kapa kulture

This blog is dedicated to Hawaiian kapa and matters related to Hawai'i nei…kuku kapa e!

Archive for the month “February, 2013”

Hawaiian Word of the Day: kualena

kualena: To stretch,as tapa to free from wrinkles; taut. Fig., to concentrate the thoughts. He manawa keia a kakou e kualena ai i ko kakou mau no’ono’o, this is the time to concentrate mentally (Pukui & Elbert, 1971).

Hawaiian Word of the Day: ‘u’u

‘u’u: To strip, as leaves or maile bark; to draw in, as a line on a ship; to draw out, unsheath, as a sword…(Pukui & Elbert, 1971).

'u'u ka i'o o loko, strip the inner bark

‘u’u ka i’o o loko, strip the inner bark

Hawaiian Word of the Day: haumana

haumana:: 1. Student, pupil. apprentice, recruit, disciple. 2.Technological student, trainee, apprentice. Haumana komo hou, new student, freshman. ho’ohaumana: to act as a pupil, become a pupil; to make pupils of.


Hawaiian Word of the Day: punana

punana: 1. Nest, gathering place, shelter, hive; to nest. Fig., home. Punana ka manu i Haili, the bird nests at Haili. E make auane’i au i loko o ku’u punana, I shall die within my nest. He aikane, he punana na ke onaona, a friend is a nest of fragrance. ho’o.punana. To make a nest, to settle in a nest or over young; to sit on eggs, as a hen; to take shelter. Ho’opunana ka mana’o, to set the mind on, plan, focus attention on. 2. A variety of sweet potato. 3. A process of making women’s pa’u; white tapa. (Pukui & Elbert, 1971).

kapa Lole
(Ka Hana Kapa O Leilehua Yuen)

Hawaiian Word of the Day: wai

wai: Water, liquid or liquor of any kind other than sea water, juice, sap, honey, liquids discharged from the body, as blood, semen; color, dye, pattern; to flow, like water, fluid. 2. (Cap.) Place names beginning with Wai-, river, stream. 3. Grain in stone. 4. To retain, place, leave, remain, earn, deposit. 5. (also spelled ai.) interrogative pronoun. Who, whom, whose, what. 6. Type of house with thatch purlins separated by a width of two fingers.

First Beating of Wauke Bast: Mo’omo’o

Hawaiian Word of the Day: mo’omo’o

mo’omo’o: 1. Same as mo’o (a small fragment, as of tapa, not attached to a large piece). Strips of wauke bast beaten together from which tapa sheets are to be made. ho’o.mo’omo’o. to beat raw bast into mo’omo’o. 2. Ridges, as of mountains, 3. Young of animals. (Pukui & Elbert, 1971).

A bundle of mo’omo’o is termed a poho.


“Before the dry mo’omo’o strips could be beaten into cloth they had to be soaked in water until they were soft They were then beaten lightly to break up the fibers. The number of strips necessary to complete a cloth was rolled into bundles termed poho by Kamakau, who then states that five poho would make five tapas and 10 poho would make 10 tapas. He also says that five strips would make a woman’s skirt (pa’u), so the number of strips in a bundle depended on the size of tapa desired. When enough bundles were prepared, some banana leaves were spread out in a shady part of the yard and bundles placed upon them. Then they were covered with more banana leaves, and stones were placed over them to weight down the corner. Kamakau says that the stone-covered heap resembled the mound of an earth oven. They were left for a week or a week and a half to maturate, until the bast was smooth and ready to undergo the second beating process” (Buck, p.181, 1987) (Hiroa, Te Rangi -Buck, P.H.- (1957, 1964, 1987). Arts and Crafts of Hawai’i, No. 5, Clothing. Bishop Museum Press: Honolulu).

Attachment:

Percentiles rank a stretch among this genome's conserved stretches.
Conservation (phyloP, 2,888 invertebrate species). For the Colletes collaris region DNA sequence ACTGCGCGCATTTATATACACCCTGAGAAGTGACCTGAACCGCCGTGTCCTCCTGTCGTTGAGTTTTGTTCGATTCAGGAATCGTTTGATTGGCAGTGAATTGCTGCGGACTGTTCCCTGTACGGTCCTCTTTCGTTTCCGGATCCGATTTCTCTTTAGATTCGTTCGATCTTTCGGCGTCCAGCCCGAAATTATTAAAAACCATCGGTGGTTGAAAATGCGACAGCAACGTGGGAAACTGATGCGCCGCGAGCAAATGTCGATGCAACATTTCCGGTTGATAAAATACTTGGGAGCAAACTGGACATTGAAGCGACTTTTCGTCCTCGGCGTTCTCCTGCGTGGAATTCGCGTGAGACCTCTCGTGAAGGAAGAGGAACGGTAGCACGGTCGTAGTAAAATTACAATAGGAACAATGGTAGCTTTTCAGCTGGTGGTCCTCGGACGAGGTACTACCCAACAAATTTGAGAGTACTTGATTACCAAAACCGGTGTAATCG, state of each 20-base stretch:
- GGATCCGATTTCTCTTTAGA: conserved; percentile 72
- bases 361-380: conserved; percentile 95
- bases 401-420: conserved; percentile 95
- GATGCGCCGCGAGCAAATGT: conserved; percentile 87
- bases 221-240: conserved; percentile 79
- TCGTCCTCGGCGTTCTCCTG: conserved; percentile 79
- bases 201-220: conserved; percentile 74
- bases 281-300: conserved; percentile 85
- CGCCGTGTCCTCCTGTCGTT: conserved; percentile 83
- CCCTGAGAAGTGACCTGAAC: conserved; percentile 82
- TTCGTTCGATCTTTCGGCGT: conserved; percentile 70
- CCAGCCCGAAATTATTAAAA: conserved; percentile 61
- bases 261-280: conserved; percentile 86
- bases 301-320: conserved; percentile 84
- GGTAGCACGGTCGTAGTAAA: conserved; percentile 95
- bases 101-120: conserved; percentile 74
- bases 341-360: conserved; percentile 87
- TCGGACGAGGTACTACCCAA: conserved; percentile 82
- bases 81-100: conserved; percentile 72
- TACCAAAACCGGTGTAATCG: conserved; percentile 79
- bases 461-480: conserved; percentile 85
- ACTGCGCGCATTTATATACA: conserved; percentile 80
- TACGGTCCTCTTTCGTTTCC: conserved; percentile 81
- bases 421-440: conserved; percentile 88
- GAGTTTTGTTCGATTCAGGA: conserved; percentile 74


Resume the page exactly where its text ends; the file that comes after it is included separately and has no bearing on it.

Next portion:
Hawaiian Word of the Day: hohoa

hohoa/hoahoa: To strike with a stick or club; to club; a club; a rounded tapa beater (also called pepehi); rapid beating, striking, as of tapa or pandanus leaves; a stick beater for washing clothes. Fig., bad-tempered, Keu ho’o keia a ke kanaka hoahoa, this person certainly beats the beater [in rage]. ho’o.hoa.hoa. (Pukui & Elbert, 1971)

hohoa image

Hawaiian Word of the Day: kua

kua: 1. Back, rear, burden, windward; to carry on the back, as a child. 2. To hew, chop,chip, hack, dub, strike, cut out; to fell, strike down, as an image; anvil, as of a blacksmith or for beating tapa; house used for beating tapa. 3. Beam, rafter. 4. Yoke of a dress; back of a garment; ox yoke. 5. Poles used in quilt making; the three unsewn quilt layers are placed on one another with the kua, poles, rolled into each end; the entirety is set over wooden horses and is stretched taut, so that the sewer may sew the layers together. 6. Variation of akua, god, image, especially after -a. 7. Midrib, as of pandanus leaf. 8. Third brew from kava. (Pukui & Elbert, 1971).


Hawaiian Word of the Day

ahu: Heap, pile, collection, mound, mass; altar, shrine, cairn; a traplike stone enclosure made by fishermen for fish to enter; laid, as the earth oven. Cf. ahu waiwai, ahuwale, O’ahu. ahu kele, mud heap; muddy. Ahu ka pala! A heap of excreta [hence worthless; sometimes shortened to ahu only or to e ahu ana]! Ahu ka ‘ala’ala! A heap of squid ink! Not worth much! Ahu wawa, a great din. Ahu ili, a large inheritance or transfer [said of reward, vengeance]. Ahu ‘ena’ena, a red hot heap [an oven]. Ahu kupanaha ia Hawai’i ‘imi loa, a mass of wonderous things in deep delving Hawai’i. ho.’ahu. To pile, gather, accumulate, heap up; to lay away, as goods for the future; collect; collection, mound. Fig., to resent, dislike, Hale ho’ahu, storehouse, warehouse. Lumi ho’ahu, storeroom. E ho’ahu ana i ka huhu maluna o kela po’e, heaping up anger against those people. (Pukui & Elbert, 1971)

Aunty Puanani Rogers replaces a piece of coral at the kuahu, at the Mahunapu'uone Heiau at Wailua Beach February 2012

Aunty Puanani Rogers replaces a piece of coral at the kuahu, at the Mahunapu’uone Heiau at Wailua Beach February 2012

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